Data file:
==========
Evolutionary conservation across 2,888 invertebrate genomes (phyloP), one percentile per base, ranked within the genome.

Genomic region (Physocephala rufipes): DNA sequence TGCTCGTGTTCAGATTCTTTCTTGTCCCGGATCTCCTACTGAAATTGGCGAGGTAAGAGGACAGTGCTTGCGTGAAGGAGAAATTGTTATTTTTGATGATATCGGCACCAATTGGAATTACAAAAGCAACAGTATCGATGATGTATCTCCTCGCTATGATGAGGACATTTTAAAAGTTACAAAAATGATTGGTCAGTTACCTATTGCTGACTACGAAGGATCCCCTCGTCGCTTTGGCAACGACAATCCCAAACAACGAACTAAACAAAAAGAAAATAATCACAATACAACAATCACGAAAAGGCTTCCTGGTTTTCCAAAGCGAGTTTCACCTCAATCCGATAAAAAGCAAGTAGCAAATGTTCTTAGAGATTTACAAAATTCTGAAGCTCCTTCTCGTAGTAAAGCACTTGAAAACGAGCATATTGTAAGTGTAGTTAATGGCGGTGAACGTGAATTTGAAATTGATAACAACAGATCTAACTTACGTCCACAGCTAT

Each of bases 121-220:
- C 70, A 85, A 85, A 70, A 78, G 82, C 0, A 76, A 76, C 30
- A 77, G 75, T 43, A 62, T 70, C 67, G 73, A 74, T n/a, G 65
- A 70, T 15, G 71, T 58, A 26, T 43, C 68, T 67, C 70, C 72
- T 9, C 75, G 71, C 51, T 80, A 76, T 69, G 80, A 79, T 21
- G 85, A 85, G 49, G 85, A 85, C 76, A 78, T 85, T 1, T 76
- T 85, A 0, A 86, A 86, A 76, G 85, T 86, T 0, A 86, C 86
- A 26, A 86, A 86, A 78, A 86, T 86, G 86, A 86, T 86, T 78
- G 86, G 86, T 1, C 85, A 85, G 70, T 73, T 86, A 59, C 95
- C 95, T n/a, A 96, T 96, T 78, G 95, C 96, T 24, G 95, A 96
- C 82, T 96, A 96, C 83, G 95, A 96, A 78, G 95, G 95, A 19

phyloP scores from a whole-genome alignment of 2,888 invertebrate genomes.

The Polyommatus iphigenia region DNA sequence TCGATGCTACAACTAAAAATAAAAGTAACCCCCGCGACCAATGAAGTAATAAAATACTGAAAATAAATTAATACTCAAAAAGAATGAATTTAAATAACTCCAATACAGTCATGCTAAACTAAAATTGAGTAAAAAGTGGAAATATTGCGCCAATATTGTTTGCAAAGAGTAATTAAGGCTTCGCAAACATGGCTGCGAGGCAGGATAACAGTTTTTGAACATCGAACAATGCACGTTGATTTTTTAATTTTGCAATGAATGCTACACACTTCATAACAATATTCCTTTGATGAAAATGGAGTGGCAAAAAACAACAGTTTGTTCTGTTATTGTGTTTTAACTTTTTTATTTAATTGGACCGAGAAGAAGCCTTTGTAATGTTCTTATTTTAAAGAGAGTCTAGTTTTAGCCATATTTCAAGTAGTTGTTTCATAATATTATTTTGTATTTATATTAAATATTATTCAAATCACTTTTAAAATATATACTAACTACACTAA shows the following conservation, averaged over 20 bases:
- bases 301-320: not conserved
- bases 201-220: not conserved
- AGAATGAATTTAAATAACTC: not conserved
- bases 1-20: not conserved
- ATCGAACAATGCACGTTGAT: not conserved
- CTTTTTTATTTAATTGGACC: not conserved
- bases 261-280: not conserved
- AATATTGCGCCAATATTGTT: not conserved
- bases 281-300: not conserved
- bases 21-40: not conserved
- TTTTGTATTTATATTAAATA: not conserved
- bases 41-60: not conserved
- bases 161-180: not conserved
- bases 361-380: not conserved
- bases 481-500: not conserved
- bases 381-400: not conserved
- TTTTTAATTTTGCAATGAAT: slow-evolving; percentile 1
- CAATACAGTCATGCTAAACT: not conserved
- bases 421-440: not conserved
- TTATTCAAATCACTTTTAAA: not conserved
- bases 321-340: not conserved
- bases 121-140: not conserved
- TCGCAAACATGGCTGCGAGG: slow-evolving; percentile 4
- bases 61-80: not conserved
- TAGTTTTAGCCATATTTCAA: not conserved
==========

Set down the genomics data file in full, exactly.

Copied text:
Evolutionary conservation across 2,888 invertebrate genomes (phyloP), one percentile per base, ranked within the genome.

Genomic region (Physocephala rufipes): DNA sequence TGCTCGTGTTCAGATTCTTTCTTGTCCCGGATCTCCTACTGAAATTGGCGAGGTAAGAGGACAGTGCTTGCGTGAAGGAGAAATTGTTATTTTTGATGATATCGGCACCAATTGGAATTACAAAAGCAACAGTATCGATGATGTATCTCCTCGCTATGATGAGGACATTTTAAAAGTTACAAAAATGATTGGTCAGTTACCTATTGCTGACTACGAAGGATCCCCTCGTCGCTTTGGCAACGACAATCCCAAACAACGAACTAAACAAAAAGAAAATAATCACAATACAACAATCACGAAAAGGCTTCCTGGTTTTCCAAAGCGAGTTTCACCTCAATCCGATAAAAAGCAAGTAGCAAATGTTCTTAGAGATTTACAAAATTCTGAAGCTCCTTCTCGTAGTAAAGCACTTGAAAACGAGCATATTGTAAGTGTAGTTAATGGCGGTGAACGTGAATTTGAAATTGATAACAACAGATCTAACTTACGTCCACAGCTAT

Each of bases 121-220:
- C 70, A 85, A 85, A 70, A 78, G 82, C 0, A 76, A 76, C 30
- A 77, G 75, T 43, A 62, T 70, C 67, G 73, A 74, T n/a, G 65
- A 70, T 15, G 71, T 58, A 26, T 43, C 68, T 67, C 70, C 72
- T 9, C 75, G 71, C 51, T 80, A 76, T 69, G 80, A 79, T 21
- G 85, A 85, G 49, G 85, A 85, C 76, A 78, T 85, T 1, T 76
- T 85, A 0, A 86, A 86, A 76, G 85, T 86, T 0, A 86, C 86
- A 26, A 86, A 86, A 78, A 86, T 86, G 86, A 86, T 86, T 78
- G 86, G 86, T 1, C 85, A 85, G 70, T 73, T 86, A 59, C 95
- C 95, T n/a, A 96, T 96, T 78, G 95, C 96, T 24, G 95, A 96
- C 82, T 96, A 96, C 83, G 95, A 96, A 78, G 95, G 95, A 19

phyloP scores from a whole-genome alignment of 2,888 invertebrate genomes.

The Polyommatus iphigenia region DNA sequence TCGATGCTACAACTAAAAATAAAAGTAACCCCCGCGACCAATGAAGTAATAAAATACTGAAAATAAATTAATACTCAAAAAGAATGAATTTAAATAACTCCAATACAGTCATGCTAAACTAAAATTGAGTAAAAAGTGGAAATATTGCGCCAATATTGTTTGCAAAGAGTAATTAAGGCTTCGCAAACATGGCTGCGAGGCAGGATAACAGTTTTTGAACATCGAACAATGCACGTTGATTTTTTAATTTTGCAATGAATGCTACACACTTCATAACAATATTCCTTTGATGAAAATGGAGTGGCAAAAAACAACAGTTTGTTCTGTTATTGTGTTTTAACTTTTTTATTTAATTGGACCGAGAAGAAGCCTTTGTAATGTTCTTATTTTAAAGAGAGTCTAGTTTTAGCCATATTTCAAGTAGTTGTTTCATAATATTATTTTGTATTTATATTAAATATTATTCAAATCACTTTTAAAATATATACTAACTACACTAA shows the following conservation, averaged over 20 bases:
- bases 301-320: not conserved
- bases 201-220: not conserved
- AGAATGAATTTAAATAACTC: not conserved
- bases 1-20: not conserved
- ATCGAACAATGCACGTTGAT: not conserved
- CTTTTTTATTTAATTGGACC: not conserved
- bases 261-280: not conserved
- AATATTGCGCCAATATTGTT: not conserved
- bases 281-300: not conserved
- bases 21-40: not conserved
- TTTTGTATTTATATTAAATA: not conserved
- bases 41-60: not conserved
- bases 161-180: not conserved
- bases 361-380: not conserved
- bases 481-500: not conserved
- bases 381-400: not conserved
- TTTTTAATTTTGCAATGAAT: slow-evolving; percentile 1
- CAATACAGTCATGCTAAACT: not conserved
- bases 421-440: not conserved
- TTATTCAAATCACTTTTAAA: not conserved
- bases 321-340: not conserved
- bases 121-140: not conserved
- TCGCAAACATGGCTGCGAGG: slow-evolving; percentile 4
- bases 61-80: not conserved
- TAGTTTTAGCCATATTTCAA: not conserved